Trump expands travel ban to six more nations
Of the newly-banned nations, Nigeria, with a population of 206 million has one of the world’s highest economic growth rates, averaging 7.4 percent according to the Nigeria economic report released in July 2014 by the World Bank.
Of the newly-banned nations, Nigeria, with a population of 206 million has one of the world’s highest economic growth rates, averaging 7.4 percent according to the Nigeria economic report released in July 2014 by the World Bank. Abuja, shown above, is Nigeria’s capital. Photo courtesy Nigeria Tourist Board.
Four in sub-Saharan Africa; Nigeria, Tanzania among them
By NICHOLAS IOVINO, Contributing Writer
WASHINGTON, DC (CN) – The Trump administration expanded its controversial travel ban to six new countries Friday, sparking widespread condemnation from civil rights groups who claim the new restrictions are motivated not by national security but anti-Muslim bias.
Under the expanded travel ban, the United States will suspend visas for immigrants from Eritrea, Kyrgyzstan, Myanmar and Nigeria. The government will also stop issuing diversity visas to nationals of Sudan and Tanzania. Diversity visas allow immigrants from nations with low rates of immigration to the U.S. to obtain green cards by lottery.
The new restrictions, which take effect Feb. 22, were announced in a presidential proclamation, Jan. 30.
According to the administration, six new countries were added to the ban because they failed to meet standards for passport technology and sharing information on terrorism suspects and criminals.
“The top responsibility of the president and the Department of Homeland Security is the safety and security of the American people, and these new vetting criteria accomplish that goal and are raising the bar for global security,” acting Homeland Security Secretary Chad Wolf said in a statement Jan. 30.
Despite that explanation, critics insist those reasons were manufactured to justify curbing immigration from African nations and Muslim-majority countries for discriminatory reasons.
“The Muslim ban expansion is about one thing: weaponizing anti-Muslim bigotry for political gain,” said Farhana Khera, director of the civil rights group Muslim Advocates. “Like the administration’s earlier Muslim bans, this expanded ban overwhelmingly targets Muslims and forces tens of thousands of Americans to sacrifice their families, their health and their educational and professional opportunities.”
Critics have dubbed the travel restrictions a “Muslim ban” because three prior versions of the measure mostly targeted majority-Muslim nations. In 2015, then-candidate Donald Trump issued a statement calling for “a total and complete shutdown of Muslims entering the United States until our country’s representatives can figure out what is going on.”
The president’s third version of the travel ban was introduced in September 2017 after prior iterations were blocked by the courts. The third version – which restricts travel from Iran, Libya, North Korea, Somalia, Syria, Venezuela and Yemen – was upheld by the U.S. Supreme Court in a 5-4 vote in June 2018.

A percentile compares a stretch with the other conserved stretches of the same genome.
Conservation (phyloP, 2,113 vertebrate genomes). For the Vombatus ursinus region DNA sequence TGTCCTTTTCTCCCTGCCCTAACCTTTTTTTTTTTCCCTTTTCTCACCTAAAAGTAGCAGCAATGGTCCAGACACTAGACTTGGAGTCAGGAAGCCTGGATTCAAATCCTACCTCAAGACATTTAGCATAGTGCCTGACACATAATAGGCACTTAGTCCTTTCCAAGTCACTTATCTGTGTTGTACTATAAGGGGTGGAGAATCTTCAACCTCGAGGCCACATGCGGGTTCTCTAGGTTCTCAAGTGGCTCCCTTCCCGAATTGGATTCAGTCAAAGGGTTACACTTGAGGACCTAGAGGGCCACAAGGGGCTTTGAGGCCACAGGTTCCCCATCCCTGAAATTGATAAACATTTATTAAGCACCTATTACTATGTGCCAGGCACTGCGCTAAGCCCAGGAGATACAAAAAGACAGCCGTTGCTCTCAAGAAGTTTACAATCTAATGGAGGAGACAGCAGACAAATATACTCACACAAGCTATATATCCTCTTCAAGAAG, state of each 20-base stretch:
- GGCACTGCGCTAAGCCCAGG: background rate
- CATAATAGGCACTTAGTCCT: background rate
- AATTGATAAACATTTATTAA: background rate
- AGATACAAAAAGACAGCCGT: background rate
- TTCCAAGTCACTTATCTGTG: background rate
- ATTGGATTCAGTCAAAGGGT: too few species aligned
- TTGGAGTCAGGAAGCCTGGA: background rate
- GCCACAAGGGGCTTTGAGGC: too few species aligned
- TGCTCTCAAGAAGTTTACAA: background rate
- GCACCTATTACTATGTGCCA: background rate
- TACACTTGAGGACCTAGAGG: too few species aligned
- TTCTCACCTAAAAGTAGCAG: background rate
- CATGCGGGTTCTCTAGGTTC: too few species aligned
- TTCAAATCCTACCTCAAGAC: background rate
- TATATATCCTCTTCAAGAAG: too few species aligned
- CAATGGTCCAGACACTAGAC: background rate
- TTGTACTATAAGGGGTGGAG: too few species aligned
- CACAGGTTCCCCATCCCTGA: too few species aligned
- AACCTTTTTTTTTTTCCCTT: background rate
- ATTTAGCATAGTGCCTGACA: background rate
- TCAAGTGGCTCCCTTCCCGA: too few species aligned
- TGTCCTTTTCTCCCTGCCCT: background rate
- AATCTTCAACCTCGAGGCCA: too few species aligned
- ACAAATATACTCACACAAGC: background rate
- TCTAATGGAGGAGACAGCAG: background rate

“The ban should be ended, not expanded,” said Omar Jadwat, director of the American Civil Liberties Union’s Immigrants’ Rights Project. “President Trump is doubling down on his signature anti-Muslim policy – and using the ban as a way to put even more of his prejudices into practice by excluding more communities of color.”
During the World Economic Forum in Davos, Switzerland, last week, Trump announced the U.S. would be adding more countries to the travel ban.
“We have to be safe,” Trump said. “Our country has to be safe. You see what’s going on in the world. Our country has to be safe.”
Last year, U.S. Rep. Judy Chu, D-Calif., and Sen. Chris Coons, D-Del., introduced companion bills in the House and Senate seeking to repeal Trump’s travel ban and limit presidential authority to issue future bans unless such restrictions are “based on credible facts, narrowly tailored to a compelling interest, and circumscribed to the least restrictive means possible.” Neither bill has advanced since they were introduced in April 2019.
Reacting to news of Trump’s expanded travel ban on Twitter Friday, Chu tweeted, “Despite claiming the #MuslimBan was about national security, this ban specifically targets visas for permanent residents – meaning the intention is to separate families. That’s why we need my #NoBanAct which requires actual evidence of a threat – exactly what this ban is lacking.”
Chu also announced this week that she will bring with her to next week’s State of the Union address a U.S. citizen from New York who was separated from his family and has been unable to meet his newborn daughter for months due to the travel ban.
Khera of Muslim Advocates said the White House and its allies have overlooked the ban’s impact on American families separated from loves ones. According to Muslim Advocates, more than 1 million Americans were born in the 13 countries now affected by the travel ban.
“The president has never been able to show how banning babies and grandmothers makes us safer,” Khera said in a statement.
Despite a Supreme Court victory upholding the ban, a federal judge in Detroit last year advanced a lawsuit challenging the administration’s national security justifications for the restrictions. Another judge in San Francisco advanced a separate lawsuit in 2019 claiming the Trump administration uses a sham process to deny waivers to virtually all immigrants from nations affected by the ban.
Courthouse News Service.